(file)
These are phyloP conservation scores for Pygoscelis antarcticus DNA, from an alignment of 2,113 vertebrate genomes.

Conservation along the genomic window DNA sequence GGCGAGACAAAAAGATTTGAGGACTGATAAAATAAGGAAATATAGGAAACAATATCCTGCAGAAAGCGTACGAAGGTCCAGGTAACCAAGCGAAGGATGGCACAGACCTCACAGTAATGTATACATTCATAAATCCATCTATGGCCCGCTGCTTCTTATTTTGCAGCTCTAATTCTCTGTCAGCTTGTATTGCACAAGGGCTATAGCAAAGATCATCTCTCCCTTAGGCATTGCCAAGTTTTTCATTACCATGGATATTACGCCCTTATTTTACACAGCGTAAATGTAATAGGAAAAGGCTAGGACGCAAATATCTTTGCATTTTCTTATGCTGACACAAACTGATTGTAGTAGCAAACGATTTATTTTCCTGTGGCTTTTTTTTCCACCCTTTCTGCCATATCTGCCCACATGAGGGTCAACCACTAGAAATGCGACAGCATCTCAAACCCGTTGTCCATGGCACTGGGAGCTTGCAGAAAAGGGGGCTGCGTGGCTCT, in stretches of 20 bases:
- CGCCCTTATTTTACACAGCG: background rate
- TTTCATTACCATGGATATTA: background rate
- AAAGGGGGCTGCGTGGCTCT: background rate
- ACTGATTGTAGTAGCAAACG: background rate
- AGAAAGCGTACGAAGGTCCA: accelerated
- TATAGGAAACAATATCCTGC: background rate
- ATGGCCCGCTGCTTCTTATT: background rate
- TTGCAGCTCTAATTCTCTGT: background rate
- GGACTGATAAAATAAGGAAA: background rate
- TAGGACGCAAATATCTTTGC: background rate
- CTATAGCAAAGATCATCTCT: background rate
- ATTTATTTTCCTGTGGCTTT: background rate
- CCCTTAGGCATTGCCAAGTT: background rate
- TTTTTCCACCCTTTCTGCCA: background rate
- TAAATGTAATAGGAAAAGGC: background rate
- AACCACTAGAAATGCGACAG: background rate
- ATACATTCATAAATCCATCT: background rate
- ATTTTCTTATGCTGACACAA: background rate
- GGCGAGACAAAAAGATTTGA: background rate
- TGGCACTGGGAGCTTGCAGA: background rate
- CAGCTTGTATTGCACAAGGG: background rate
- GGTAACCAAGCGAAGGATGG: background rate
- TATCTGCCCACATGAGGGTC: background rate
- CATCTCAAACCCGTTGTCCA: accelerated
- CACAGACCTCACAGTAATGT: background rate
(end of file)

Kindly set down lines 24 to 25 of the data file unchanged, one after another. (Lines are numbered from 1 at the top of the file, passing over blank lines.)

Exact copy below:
- GGTAACCAAGCGAAGGATGG: background rate
- TATCTGCCCACATGAGGGTC: background rate